In fact, according to Frank Newport, Dan Witters and Sangeeta Agrawal at Gallup, religious individuals have a more positive outlook on life, are less likely to have been diagnosed with depression and experience fewer negative emotions on a daily basis. They also “make much better health choices than do those who are not as or not at all religious.”
Furthermore, substantial research confirms the existence of a “significant relationship between religiosity and well-being and self-reported mental health.”
It is important to clarify that I am not concerned about naming a particular religion, nor am I questioning the nature of one’s religious beliefs. Rather, the question that has long fascinated me is, what characteristics does religion bring to enhance an individual’s well-being? This is the idea I want to explore in this article.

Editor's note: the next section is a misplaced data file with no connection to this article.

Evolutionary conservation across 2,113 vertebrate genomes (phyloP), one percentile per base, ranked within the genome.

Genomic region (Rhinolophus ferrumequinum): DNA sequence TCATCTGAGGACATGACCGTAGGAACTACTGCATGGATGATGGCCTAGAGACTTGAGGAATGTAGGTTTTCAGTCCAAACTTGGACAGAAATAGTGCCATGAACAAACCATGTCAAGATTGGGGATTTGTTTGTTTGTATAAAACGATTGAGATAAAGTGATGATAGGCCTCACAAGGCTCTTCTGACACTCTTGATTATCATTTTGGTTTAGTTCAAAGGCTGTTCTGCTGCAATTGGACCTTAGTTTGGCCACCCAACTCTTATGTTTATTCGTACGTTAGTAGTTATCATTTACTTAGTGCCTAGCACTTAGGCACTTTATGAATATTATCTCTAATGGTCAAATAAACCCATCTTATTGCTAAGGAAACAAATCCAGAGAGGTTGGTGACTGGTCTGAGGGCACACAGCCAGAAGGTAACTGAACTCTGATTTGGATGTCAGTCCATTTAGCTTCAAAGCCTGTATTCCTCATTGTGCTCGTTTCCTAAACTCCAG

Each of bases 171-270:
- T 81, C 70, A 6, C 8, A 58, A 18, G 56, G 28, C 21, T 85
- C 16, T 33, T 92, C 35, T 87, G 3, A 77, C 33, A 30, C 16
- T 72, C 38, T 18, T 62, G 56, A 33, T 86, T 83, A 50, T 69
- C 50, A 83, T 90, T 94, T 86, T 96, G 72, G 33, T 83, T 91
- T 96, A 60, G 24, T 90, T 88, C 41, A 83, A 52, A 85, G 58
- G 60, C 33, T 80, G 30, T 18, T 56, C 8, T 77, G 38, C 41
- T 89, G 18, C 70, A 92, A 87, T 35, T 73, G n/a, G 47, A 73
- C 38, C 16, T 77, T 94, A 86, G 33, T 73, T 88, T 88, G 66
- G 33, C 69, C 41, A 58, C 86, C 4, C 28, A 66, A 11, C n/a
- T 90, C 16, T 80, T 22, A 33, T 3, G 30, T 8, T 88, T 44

Improved Mental and Physical Health
Based on an extensive literature review by Harold G. Koenig, professor of psychiatry at the Duke University School of Medicine, various mental and physical health benefits are associated with being religious and/or spiritual. For instance, Koenig refers to several reports that explain how religion and spirituality help people to cope with adversity and stressful situations. These even include physical health problems, from something minor like a common cold to something severe like cardiovascular disease. In other words, religion provides the willpower to endure a difficult situation with even more courage and confidence.